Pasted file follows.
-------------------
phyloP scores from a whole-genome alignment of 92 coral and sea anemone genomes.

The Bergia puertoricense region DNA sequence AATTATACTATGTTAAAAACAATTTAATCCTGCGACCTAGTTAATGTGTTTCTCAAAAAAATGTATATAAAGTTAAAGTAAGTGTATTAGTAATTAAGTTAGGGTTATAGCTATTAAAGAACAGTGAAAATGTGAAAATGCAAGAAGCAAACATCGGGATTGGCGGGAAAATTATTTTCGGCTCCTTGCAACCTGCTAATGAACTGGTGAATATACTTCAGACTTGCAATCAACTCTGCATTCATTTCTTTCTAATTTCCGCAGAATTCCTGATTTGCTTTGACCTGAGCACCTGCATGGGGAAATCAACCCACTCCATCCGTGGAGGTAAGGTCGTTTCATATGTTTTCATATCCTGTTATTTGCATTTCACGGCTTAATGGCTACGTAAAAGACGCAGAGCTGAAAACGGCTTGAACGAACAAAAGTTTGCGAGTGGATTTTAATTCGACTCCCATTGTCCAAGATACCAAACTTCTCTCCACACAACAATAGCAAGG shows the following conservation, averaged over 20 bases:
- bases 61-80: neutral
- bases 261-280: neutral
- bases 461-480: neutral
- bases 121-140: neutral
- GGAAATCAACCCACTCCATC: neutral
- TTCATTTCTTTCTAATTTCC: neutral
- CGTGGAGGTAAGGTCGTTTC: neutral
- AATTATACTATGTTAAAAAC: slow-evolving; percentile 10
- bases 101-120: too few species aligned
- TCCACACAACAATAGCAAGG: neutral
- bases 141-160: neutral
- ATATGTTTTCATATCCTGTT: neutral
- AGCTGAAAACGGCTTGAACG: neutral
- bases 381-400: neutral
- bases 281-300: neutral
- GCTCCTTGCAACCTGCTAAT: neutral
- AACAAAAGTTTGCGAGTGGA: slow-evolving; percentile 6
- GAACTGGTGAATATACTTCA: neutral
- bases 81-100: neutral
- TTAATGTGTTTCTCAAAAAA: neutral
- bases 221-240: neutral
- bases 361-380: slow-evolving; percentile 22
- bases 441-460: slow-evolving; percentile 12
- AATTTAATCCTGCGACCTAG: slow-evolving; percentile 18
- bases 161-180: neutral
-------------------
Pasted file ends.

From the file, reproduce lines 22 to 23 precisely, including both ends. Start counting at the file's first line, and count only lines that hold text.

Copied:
- TTAATGTGTTTCTCAAAAAA: neutral
- bases 221-240: neutral